This has been a great couple of weeks for Sarah Palin. Her endorsements show that her finger is on the pulse of Republican voters. She released a campaign-style video that won plaudits from the D.C. establishment. Her PAC announced that it had raised funds commensurate with other serious contenders for the 2012 Republican nomination. A PPP poll showed her tied with Obama in a hypothetical matchup (though a Time poll showed Obama trouncing her, and obviously such polls tell us absolutely nothing about the state of politics two years from now). Today, Gallup released a survey showing that, among Republicans, Palin has the highest name recognition -- and highest favorables -- of any major potential candidate for the 2012 nod. Capping it all off, a savvy Palin response forced Mitt Romney to distance himself from anonymous comments made by his aides calling Palin unserious.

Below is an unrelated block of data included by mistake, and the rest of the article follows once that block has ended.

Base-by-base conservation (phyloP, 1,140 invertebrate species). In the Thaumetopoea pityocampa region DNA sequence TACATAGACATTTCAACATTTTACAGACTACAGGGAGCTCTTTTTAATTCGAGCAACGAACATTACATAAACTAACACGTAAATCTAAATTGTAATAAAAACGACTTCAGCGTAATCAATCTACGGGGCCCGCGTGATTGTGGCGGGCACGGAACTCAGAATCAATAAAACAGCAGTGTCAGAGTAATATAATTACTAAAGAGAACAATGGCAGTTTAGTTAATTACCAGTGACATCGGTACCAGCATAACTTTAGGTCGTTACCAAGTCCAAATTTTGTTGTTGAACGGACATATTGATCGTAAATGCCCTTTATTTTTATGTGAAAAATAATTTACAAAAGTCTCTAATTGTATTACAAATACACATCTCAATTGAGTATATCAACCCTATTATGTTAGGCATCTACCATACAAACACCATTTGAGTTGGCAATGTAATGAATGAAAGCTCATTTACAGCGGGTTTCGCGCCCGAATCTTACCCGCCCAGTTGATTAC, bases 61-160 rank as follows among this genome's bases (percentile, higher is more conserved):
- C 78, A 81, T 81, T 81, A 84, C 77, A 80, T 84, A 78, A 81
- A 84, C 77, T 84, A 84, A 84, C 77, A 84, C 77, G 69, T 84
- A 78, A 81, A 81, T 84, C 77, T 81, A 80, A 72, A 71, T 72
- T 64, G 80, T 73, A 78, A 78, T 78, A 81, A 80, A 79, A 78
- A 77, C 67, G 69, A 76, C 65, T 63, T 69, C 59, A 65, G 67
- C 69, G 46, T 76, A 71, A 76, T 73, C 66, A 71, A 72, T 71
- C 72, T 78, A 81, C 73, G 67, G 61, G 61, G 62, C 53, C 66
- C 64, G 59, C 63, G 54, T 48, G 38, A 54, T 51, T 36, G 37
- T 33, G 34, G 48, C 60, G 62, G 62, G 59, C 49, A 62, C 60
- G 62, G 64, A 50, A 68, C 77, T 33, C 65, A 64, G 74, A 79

Of course, none of this tells us whether or not Palin will run in 2012. I'd be honestly surprised if even Palin knows whether she's going to run. What the good news shows, rather, is that Sarah Palin remains the most underestimated and unpredictable figure in American politics. Despite all the twists and turns over the last year, she continues to be popular among Republicans. And it will be Republicans, not Democrats and (most) independents, who will decide the 2012 Republican nominee.